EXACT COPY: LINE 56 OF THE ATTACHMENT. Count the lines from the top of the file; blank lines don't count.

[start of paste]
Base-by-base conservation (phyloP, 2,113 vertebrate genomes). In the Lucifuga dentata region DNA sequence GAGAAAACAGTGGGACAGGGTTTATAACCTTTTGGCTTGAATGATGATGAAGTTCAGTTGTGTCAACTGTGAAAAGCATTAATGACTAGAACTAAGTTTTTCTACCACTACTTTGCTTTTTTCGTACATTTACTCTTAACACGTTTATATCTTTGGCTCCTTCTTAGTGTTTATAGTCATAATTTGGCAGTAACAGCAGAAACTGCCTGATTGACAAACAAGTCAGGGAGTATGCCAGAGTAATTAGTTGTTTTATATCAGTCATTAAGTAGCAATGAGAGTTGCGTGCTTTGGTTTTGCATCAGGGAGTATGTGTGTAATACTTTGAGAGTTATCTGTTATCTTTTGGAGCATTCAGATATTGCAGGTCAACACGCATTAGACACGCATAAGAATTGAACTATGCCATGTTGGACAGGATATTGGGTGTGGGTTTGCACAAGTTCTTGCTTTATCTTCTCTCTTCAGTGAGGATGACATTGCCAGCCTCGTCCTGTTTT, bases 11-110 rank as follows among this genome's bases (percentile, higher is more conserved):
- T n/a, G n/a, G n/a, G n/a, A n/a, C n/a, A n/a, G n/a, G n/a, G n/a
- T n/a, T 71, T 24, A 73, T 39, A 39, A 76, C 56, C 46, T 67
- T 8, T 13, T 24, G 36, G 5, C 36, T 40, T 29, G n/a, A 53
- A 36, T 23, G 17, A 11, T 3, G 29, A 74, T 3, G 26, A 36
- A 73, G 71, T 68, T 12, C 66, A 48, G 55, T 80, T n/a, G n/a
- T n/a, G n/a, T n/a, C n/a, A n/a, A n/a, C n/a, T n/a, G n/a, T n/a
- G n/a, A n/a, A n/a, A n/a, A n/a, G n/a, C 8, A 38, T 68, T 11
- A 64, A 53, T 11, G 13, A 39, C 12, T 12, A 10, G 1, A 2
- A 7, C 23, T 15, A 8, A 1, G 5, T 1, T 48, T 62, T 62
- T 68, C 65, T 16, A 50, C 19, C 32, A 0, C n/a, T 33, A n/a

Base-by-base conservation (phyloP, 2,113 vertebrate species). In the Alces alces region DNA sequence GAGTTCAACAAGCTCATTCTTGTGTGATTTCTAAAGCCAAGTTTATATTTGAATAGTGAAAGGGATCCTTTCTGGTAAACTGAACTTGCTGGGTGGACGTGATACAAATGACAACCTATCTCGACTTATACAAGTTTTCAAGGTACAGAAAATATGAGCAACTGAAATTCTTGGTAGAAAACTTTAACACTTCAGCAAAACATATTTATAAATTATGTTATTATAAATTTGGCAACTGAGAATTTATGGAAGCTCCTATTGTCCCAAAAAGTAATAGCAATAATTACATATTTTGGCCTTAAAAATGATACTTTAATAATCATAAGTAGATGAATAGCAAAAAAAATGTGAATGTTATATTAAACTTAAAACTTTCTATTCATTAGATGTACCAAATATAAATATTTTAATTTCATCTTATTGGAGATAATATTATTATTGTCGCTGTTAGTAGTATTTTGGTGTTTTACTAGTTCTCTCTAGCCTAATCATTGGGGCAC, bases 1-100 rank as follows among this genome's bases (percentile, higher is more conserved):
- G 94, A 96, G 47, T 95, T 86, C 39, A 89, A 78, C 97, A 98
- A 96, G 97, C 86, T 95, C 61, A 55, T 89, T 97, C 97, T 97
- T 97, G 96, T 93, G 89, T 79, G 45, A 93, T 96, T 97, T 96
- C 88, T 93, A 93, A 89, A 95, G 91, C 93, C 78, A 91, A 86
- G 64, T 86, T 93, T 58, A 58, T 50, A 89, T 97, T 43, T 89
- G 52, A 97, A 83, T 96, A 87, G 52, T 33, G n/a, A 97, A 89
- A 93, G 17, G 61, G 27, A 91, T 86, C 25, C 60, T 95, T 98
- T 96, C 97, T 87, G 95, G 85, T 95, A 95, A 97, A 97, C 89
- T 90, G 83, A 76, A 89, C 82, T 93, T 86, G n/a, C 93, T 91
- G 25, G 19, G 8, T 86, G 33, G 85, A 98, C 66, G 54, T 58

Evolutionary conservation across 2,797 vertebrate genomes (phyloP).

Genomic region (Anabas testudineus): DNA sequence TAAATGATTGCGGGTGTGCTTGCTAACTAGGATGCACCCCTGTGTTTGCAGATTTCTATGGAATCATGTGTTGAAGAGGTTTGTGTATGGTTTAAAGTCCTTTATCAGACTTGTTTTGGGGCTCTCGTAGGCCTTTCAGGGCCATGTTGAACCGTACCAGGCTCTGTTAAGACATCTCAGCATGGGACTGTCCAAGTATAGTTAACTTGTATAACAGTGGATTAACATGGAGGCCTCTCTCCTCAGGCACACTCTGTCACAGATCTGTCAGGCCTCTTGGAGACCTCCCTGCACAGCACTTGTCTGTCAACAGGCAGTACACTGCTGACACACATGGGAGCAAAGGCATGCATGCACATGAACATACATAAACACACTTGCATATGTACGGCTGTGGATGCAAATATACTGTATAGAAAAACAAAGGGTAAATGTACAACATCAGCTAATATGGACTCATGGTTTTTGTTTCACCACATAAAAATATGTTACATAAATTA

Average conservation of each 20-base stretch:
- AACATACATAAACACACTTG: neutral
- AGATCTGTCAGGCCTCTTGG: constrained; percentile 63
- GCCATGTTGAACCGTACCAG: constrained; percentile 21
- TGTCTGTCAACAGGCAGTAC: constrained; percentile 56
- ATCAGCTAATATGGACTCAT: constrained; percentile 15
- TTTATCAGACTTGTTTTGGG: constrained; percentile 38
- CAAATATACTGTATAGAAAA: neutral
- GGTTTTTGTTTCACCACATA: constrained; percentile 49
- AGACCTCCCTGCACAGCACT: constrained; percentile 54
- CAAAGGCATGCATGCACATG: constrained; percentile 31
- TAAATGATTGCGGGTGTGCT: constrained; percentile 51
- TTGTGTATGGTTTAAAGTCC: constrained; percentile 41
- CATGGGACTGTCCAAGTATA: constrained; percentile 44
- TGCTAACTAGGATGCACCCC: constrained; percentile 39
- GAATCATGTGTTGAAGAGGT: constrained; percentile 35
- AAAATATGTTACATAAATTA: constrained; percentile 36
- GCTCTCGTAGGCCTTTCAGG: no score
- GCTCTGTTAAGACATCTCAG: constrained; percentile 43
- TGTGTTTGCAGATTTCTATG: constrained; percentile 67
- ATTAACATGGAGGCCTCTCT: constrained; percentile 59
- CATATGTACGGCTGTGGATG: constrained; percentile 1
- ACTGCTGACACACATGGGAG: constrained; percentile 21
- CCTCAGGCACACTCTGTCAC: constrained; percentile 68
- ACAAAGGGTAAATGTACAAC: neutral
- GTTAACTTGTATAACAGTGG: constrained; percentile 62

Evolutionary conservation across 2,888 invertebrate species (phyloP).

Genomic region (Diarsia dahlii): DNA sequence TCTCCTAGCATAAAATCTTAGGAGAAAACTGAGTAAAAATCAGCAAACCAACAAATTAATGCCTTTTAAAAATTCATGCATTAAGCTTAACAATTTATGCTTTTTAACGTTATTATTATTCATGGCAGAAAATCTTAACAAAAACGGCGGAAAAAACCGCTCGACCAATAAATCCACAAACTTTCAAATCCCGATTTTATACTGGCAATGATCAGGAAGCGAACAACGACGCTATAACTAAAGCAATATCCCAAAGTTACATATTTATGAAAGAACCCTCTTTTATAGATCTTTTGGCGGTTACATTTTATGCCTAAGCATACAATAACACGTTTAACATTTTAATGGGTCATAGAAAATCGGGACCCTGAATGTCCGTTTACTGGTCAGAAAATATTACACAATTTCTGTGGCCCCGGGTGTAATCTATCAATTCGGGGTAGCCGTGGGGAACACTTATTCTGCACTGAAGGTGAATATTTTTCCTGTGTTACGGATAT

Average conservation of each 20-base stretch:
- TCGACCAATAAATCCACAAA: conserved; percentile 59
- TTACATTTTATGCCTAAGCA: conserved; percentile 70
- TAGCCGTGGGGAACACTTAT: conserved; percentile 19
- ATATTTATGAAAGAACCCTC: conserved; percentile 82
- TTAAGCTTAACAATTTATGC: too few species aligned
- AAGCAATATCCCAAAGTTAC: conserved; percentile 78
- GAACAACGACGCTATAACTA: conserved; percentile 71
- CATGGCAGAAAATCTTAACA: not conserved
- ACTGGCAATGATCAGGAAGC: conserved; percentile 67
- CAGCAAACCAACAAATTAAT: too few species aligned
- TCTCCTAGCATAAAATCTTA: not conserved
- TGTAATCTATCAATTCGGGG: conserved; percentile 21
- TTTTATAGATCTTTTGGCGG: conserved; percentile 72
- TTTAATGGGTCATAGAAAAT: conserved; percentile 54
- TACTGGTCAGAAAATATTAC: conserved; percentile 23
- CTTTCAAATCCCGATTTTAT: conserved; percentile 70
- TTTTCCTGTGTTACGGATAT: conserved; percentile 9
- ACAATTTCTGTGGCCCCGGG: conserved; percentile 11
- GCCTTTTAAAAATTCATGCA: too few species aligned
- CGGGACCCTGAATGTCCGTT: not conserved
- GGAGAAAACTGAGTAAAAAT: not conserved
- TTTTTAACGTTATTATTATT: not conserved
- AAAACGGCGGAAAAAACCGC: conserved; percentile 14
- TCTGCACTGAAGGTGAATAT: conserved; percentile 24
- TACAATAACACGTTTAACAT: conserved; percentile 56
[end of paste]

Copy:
- TAGCCGTGGGGAACACTTAT: conserved; percentile 19